^ Södergård. a non-profit organization. ^ Middelton.cagreen. Smithsonian Magazine .com/news178178601. Anders. Elizabeth (August 2006). FP International Your plastic pal.manufacturingtalk.cawrecycles.Module 2. ^ Compare Materials: PLA and PETE ^ http://www..html ^ http://www.gov/cgi-bin/postquery?bill_number=sb_898&sess=CUR&house=B&author=simitian Full text and version history of California State Senate Bill 898 ^ http://www. 4. John C. CSU. The Economist article Categories: Biodegradable plastics | Bioplastics | Polyesters | Synthetic fibers | Transparent materials | Thermoplastics [edit] This page was last modified on 11 January 2011 at 18:33.com/pla ^ http://edition.1016/S0142-9612(00)00101 -0. (2010). Progress in Polymer Science 27: 1123–1163. Ross. Contact us Privacy policy About Wikipedia Disclaimers . Tipton (2000).ca ^ Kennedy.Polycaprolactone Polyglycolide Poly-3-hydroxybutyrate Zein References This article needs additional citations for verification. 13. 8.korea. Unsourced material may be challenged and removed . Wikipedia® is a registered trademark of the Wikimedia Foundation. Text is available under the Creative Commons Attribution-ShareAlike License. 10. (March 2008) [edit] 1. 14.leginfo. "Properties of lactic acid based polymers and their correlation with composition". doi:10. "Corn Plastic to the Rescue".AMENDED External links New polymerization technology for PLA developed White paper on the Science of Biodegradable Plastics. ^ http://www. Inc. See Terms of Use for details. Australia ^ http://reprap.org/wiki/PLA ^ http://wiki. 9. "Synthetic biodegradable polymers as orthopedic devices".org/issues/current_legislation/sb898_07 Bill summary from Californians Against Waste. 5.makerbot. Mikael Stolt (February 2002).cnn. Pharmaceutics 2 .physorg.ca.plastic/index. 12.com/news/trj/trj110.1016/S0079-6700(02)00012 -6.com/2009/TECH/science/11/23/eco. Arthur J. 3. doi:10. Biomaterial 21: 2335–2346.. an environmental group ^ SB 898 Senate Bill . additional terms may apply. 11. 7.html Koreans make plastics without fossil fuel chemicals ^ http://www. 6. Please help improve this article by adding reliable references .html ^ Royte. Retrieved 2008-03-06. 2.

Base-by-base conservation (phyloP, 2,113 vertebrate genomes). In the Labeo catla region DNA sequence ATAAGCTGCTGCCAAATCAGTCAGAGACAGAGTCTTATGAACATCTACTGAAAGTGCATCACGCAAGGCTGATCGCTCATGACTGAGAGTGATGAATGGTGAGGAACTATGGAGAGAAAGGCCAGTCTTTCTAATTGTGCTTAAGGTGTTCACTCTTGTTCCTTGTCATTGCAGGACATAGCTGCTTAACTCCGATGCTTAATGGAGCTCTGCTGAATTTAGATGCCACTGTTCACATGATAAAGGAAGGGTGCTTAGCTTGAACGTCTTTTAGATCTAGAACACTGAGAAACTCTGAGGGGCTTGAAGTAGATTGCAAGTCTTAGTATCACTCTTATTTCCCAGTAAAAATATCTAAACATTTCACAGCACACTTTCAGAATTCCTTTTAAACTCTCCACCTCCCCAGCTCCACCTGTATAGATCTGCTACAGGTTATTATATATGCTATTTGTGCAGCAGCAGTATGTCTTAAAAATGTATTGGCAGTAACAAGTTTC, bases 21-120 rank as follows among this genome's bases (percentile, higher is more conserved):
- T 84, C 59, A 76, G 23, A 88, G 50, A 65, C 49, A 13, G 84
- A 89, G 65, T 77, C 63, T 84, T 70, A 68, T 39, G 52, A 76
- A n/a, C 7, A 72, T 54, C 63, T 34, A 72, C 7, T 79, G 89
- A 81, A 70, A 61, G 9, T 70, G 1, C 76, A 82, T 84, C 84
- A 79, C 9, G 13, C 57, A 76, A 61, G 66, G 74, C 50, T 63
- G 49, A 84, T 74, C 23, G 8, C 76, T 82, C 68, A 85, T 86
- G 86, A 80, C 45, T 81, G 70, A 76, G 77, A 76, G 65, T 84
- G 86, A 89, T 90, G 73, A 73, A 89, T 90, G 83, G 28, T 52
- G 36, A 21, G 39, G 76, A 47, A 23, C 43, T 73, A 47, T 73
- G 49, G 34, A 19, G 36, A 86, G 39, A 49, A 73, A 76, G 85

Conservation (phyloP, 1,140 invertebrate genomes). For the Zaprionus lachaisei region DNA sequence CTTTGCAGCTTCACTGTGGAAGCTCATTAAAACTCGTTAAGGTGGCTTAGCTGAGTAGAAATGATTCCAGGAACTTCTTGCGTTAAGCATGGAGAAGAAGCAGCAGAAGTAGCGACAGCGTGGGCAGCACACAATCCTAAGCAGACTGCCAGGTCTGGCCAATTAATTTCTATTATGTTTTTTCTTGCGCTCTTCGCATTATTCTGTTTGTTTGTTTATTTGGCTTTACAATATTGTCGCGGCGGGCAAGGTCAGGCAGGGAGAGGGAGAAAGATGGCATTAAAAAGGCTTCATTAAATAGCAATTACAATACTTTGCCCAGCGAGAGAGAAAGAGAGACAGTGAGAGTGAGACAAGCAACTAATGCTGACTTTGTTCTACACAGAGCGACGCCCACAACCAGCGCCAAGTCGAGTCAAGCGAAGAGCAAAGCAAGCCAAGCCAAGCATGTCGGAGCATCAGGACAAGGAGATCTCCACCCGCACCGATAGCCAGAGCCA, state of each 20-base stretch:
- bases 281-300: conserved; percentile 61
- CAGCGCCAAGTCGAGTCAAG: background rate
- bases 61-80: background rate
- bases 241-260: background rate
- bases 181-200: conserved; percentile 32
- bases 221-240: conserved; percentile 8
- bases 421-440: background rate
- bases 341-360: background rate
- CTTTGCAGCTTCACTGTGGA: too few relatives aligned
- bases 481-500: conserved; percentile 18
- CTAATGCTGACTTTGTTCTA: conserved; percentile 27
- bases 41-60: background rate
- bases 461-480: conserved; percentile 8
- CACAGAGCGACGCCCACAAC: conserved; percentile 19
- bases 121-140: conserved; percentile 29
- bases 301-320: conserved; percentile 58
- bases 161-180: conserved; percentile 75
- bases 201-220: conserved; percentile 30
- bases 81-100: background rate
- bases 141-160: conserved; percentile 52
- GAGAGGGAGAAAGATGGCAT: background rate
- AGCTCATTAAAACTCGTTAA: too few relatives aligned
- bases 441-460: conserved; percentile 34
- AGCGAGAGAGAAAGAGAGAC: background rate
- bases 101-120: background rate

Sign up to vote on this title
UsefulNot useful